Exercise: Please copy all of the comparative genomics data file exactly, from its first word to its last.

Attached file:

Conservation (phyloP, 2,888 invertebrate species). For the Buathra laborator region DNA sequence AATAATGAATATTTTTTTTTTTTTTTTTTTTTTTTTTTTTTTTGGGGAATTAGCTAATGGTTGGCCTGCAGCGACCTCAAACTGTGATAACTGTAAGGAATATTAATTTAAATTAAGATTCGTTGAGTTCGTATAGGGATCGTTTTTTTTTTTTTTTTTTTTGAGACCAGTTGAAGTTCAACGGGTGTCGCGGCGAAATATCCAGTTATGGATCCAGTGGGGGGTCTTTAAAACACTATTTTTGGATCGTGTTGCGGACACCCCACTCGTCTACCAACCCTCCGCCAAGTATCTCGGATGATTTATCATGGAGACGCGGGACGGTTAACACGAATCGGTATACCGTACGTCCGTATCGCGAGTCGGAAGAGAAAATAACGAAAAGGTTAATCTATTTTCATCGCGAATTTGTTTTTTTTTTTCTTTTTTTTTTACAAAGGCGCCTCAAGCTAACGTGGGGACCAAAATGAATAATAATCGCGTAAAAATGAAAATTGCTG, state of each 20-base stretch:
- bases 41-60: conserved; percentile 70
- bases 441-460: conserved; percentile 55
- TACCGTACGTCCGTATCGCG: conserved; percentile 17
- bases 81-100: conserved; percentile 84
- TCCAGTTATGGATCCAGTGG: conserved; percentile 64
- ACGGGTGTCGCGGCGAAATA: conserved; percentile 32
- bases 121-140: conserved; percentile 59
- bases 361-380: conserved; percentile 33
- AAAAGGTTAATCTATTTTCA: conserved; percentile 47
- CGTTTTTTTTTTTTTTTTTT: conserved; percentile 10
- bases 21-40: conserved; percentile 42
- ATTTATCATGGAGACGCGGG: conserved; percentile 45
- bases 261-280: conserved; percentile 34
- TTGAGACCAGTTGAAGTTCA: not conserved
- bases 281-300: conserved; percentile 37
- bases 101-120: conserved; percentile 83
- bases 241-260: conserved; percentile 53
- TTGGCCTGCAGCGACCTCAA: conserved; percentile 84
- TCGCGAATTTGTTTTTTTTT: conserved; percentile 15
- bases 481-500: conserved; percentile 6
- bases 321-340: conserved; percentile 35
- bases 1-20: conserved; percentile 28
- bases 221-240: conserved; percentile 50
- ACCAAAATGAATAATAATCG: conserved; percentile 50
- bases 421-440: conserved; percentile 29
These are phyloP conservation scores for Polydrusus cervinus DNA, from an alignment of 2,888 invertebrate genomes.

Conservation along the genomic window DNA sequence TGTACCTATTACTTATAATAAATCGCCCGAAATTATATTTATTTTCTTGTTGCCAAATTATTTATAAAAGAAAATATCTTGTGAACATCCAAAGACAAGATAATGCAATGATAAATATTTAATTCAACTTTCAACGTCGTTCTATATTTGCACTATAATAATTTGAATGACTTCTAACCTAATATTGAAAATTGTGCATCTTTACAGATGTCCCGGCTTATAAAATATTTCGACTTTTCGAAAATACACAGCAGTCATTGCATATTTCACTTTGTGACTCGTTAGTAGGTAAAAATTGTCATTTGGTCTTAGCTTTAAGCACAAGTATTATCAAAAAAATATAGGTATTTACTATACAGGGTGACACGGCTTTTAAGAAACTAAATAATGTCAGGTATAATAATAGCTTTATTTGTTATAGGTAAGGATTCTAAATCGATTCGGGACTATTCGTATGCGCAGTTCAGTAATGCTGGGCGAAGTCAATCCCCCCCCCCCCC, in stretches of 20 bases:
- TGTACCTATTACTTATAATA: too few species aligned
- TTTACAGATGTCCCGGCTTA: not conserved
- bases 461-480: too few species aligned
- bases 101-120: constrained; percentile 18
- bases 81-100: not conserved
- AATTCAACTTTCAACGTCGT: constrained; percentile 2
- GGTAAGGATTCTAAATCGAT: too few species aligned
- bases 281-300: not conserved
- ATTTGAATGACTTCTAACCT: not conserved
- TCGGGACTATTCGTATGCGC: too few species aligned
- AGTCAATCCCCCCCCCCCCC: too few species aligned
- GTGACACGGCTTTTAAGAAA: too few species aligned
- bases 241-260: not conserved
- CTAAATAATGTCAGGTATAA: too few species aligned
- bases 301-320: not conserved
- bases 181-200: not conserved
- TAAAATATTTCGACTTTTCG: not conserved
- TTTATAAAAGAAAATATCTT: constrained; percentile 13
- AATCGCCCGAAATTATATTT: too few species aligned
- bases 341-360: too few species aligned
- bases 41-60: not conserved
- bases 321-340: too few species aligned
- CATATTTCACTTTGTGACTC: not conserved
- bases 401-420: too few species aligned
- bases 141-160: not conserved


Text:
Conservation (phyloP, 2,888 invertebrate species). For the Buathra laborator region DNA sequence AATAATGAATATTTTTTTTTTTTTTTTTTTTTTTTTTTTTTTTGGGGAATTAGCTAATGGTTGGCCTGCAGCGACCTCAAACTGTGATAACTGTAAGGAATATTAATTTAAATTAAGATTCGTTGAGTTCGTATAGGGATCGTTTTTTTTTTTTTTTTTTTTGAGACCAGTTGAAGTTCAACGGGTGTCGCGGCGAAATATCCAGTTATGGATCCAGTGGGGGGTCTTTAAAACACTATTTTTGGATCGTGTTGCGGACACCCCACTCGTCTACCAACCCTCCGCCAAGTATCTCGGATGATTTATCATGGAGACGCGGGACGGTTAACACGAATCGGTATACCGTACGTCCGTATCGCGAGTCGGAAGAGAAAATAACGAAAAGGTTAATCTATTTTCATCGCGAATTTGTTTTTTTTTTTCTTTTTTTTTTACAAAGGCGCCTCAAGCTAACGTGGGGACCAAAATGAATAATAATCGCGTAAAAATGAAAATTGCTG, state of each 20-base stretch:
- bases 41-60: conserved; percentile 70
- bases 441-460: conserved; percentile 55
- TACCGTACGTCCGTATCGCG: conserved; percentile 17
- bases 81-100: conserved; percentile 84
- TCCAGTTATGGATCCAGTGG: conserved; percentile 64
- ACGGGTGTCGCGGCGAAATA: conserved; percentile 32
- bases 121-140: conserved; percentile 59
- bases 361-380: conserved; percentile 33
- AAAAGGTTAATCTATTTTCA: conserved; percentile 47
- CGTTTTTTTTTTTTTTTTTT: conserved; percentile 10
- bases 21-40: conserved; percentile 42
- ATTTATCATGGAGACGCGGG: conserved; percentile 45
- bases 261-280: conserved; percentile 34
- TTGAGACCAGTTGAAGTTCA: not conserved
- bases 281-300: conserved; percentile 37
- bases 101-120: conserved; percentile 83
- bases 241-260: conserved; percentile 53
- TTGGCCTGCAGCGACCTCAA: conserved; percentile 84
- TCGCGAATTTGTTTTTTTTT: conserved; percentile 15
- bases 481-500: conserved; percentile 6
- bases 321-340: conserved; percentile 35
- bases 1-20: conserved; percentile 28
- bases 221-240: conserved; percentile 50
- ACCAAAATGAATAATAATCG: conserved; percentile 50
- bases 421-440: conserved; percentile 29
These are phyloP conservation scores for Polydrusus cervinus DNA, from an alignment of 2,888 invertebrate genomes.

Conservation along the genomic window DNA sequence TGTACCTATTACTTATAATAAATCGCCCGAAATTATATTTATTTTCTTGTTGCCAAATTATTTATAAAAGAAAATATCTTGTGAACATCCAAAGACAAGATAATGCAATGATAAATATTTAATTCAACTTTCAACGTCGTTCTATATTTGCACTATAATAATTTGAATGACTTCTAACCTAATATTGAAAATTGTGCATCTTTACAGATGTCCCGGCTTATAAAATATTTCGACTTTTCGAAAATACACAGCAGTCATTGCATATTTCACTTTGTGACTCGTTAGTAGGTAAAAATTGTCATTTGGTCTTAGCTTTAAGCACAAGTATTATCAAAAAAATATAGGTATTTACTATACAGGGTGACACGGCTTTTAAGAAACTAAATAATGTCAGGTATAATAATAGCTTTATTTGTTATAGGTAAGGATTCTAAATCGATTCGGGACTATTCGTATGCGCAGTTCAGTAATGCTGGGCGAAGTCAATCCCCCCCCCCCCC, in stretches of 20 bases:
- TGTACCTATTACTTATAATA: too few species aligned
- TTTACAGATGTCCCGGCTTA: not conserved
- bases 461-480: too few species aligned
- bases 101-120: constrained; percentile 18
- bases 81-100: not conserved
- AATTCAACTTTCAACGTCGT: constrained; percentile 2
- GGTAAGGATTCTAAATCGAT: too few species aligned
- bases 281-300: not conserved
- ATTTGAATGACTTCTAACCT: not conserved
- TCGGGACTATTCGTATGCGC: too few species aligned
- AGTCAATCCCCCCCCCCCCC: too few species aligned
- GTGACACGGCTTTTAAGAAA: too few species aligned
- bases 241-260: not conserved
- CTAAATAATGTCAGGTATAA: too few species aligned
- bases 301-320: not conserved
- bases 181-200: not conserved
- TAAAATATTTCGACTTTTCG: not conserved
- TTTATAAAAGAAAATATCTT: constrained; percentile 13
- AATCGCCCGAAATTATATTT: too few species aligned
- bases 341-360: too few species aligned
- bases 41-60: not conserved
- bases 321-340: too few species aligned
- CATATTTCACTTTGTGACTC: not conserved
- bases 401-420: too few species aligned
- bases 141-160: not conserved